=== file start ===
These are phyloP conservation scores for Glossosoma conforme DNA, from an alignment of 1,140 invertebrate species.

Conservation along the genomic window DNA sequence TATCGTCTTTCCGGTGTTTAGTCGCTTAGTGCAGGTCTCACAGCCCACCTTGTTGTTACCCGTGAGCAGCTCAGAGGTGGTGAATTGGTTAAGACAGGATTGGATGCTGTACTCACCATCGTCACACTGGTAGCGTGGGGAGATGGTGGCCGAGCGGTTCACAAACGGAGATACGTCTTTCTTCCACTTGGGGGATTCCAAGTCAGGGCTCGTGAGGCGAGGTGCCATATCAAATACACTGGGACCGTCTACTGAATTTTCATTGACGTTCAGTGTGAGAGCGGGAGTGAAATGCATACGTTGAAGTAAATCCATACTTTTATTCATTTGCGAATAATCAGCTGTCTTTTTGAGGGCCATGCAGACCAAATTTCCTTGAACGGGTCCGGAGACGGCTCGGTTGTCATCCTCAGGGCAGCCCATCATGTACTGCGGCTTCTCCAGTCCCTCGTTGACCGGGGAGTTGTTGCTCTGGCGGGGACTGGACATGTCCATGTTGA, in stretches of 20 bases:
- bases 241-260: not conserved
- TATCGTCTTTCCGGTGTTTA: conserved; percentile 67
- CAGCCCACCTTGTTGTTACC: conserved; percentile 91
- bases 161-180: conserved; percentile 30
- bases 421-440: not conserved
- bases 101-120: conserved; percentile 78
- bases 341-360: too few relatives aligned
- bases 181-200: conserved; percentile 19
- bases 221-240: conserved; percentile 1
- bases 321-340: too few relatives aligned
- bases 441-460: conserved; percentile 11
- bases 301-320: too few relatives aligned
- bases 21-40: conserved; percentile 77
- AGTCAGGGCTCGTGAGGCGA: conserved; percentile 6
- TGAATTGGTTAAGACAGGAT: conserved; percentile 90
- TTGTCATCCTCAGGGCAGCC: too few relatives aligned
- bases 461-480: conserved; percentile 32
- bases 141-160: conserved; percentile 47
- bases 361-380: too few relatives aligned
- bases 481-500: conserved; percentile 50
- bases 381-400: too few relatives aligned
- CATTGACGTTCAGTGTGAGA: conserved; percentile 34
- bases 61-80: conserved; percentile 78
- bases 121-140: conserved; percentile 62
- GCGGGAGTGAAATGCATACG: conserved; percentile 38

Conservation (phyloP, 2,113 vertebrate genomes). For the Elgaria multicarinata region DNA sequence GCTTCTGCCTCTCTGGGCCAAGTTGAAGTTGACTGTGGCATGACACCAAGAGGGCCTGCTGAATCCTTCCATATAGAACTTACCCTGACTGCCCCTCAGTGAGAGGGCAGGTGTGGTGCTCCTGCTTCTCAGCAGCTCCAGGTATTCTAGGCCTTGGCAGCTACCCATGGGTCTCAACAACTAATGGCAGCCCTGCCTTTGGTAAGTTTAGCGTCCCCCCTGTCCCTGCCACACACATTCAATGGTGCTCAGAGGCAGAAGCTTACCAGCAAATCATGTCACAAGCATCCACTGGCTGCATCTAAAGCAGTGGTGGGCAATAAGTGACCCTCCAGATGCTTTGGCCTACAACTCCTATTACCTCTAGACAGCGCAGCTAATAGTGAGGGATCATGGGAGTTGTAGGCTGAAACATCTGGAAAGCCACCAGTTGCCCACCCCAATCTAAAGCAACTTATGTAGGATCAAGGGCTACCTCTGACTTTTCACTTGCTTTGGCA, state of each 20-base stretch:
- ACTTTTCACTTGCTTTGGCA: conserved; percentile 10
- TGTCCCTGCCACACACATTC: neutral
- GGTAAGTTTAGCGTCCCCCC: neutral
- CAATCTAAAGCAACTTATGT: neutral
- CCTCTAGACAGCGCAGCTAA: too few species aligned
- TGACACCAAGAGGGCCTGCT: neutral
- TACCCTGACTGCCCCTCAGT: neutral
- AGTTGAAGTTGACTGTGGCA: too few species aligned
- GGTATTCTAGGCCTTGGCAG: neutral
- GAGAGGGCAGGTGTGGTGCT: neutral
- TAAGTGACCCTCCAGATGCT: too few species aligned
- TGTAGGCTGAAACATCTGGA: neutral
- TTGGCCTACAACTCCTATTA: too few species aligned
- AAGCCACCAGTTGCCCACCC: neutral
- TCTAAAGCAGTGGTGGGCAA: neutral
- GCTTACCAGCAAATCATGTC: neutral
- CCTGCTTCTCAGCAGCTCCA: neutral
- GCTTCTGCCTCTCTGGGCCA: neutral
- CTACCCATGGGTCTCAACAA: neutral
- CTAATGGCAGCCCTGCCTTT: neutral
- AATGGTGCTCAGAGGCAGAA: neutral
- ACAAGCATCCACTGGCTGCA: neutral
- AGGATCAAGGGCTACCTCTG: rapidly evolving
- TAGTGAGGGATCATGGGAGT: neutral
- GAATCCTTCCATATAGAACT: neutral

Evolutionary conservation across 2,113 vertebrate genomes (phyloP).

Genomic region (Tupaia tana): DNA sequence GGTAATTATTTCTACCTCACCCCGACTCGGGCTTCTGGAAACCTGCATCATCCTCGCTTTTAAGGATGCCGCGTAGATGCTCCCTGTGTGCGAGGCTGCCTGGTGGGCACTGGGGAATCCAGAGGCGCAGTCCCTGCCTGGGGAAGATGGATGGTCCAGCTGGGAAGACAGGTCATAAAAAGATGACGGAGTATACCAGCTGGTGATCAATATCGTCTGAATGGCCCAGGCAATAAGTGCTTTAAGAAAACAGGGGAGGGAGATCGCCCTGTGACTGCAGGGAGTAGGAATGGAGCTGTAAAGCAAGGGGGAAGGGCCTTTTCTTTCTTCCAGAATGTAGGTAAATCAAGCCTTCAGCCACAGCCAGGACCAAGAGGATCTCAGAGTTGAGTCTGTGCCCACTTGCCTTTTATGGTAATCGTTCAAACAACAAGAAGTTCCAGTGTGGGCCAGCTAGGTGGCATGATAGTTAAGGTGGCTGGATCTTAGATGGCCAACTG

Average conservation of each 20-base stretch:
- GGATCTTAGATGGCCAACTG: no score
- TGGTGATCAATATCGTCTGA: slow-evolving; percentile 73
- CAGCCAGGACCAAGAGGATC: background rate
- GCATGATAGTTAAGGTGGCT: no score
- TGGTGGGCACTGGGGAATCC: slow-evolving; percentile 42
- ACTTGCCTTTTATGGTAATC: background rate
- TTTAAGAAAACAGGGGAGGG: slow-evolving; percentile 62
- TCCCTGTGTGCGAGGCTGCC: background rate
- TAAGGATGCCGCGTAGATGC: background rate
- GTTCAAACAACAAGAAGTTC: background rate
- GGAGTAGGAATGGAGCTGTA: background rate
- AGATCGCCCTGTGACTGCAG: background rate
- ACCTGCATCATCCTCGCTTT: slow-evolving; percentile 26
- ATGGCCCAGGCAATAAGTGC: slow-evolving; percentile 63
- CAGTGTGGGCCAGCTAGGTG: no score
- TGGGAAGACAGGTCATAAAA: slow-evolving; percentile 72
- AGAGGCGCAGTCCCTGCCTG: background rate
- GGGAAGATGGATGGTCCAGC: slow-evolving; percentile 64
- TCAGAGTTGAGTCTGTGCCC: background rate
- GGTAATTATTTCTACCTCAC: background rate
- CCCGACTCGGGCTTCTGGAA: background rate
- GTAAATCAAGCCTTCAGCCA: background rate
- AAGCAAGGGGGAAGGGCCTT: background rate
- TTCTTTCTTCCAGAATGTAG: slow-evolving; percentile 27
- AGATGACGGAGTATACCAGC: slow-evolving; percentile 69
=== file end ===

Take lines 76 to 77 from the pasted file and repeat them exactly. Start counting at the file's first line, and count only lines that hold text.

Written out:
- GGTAATTATTTCTACCTCAC: background rate
- CCCGACTCGGGCTTCTGGAA: background rate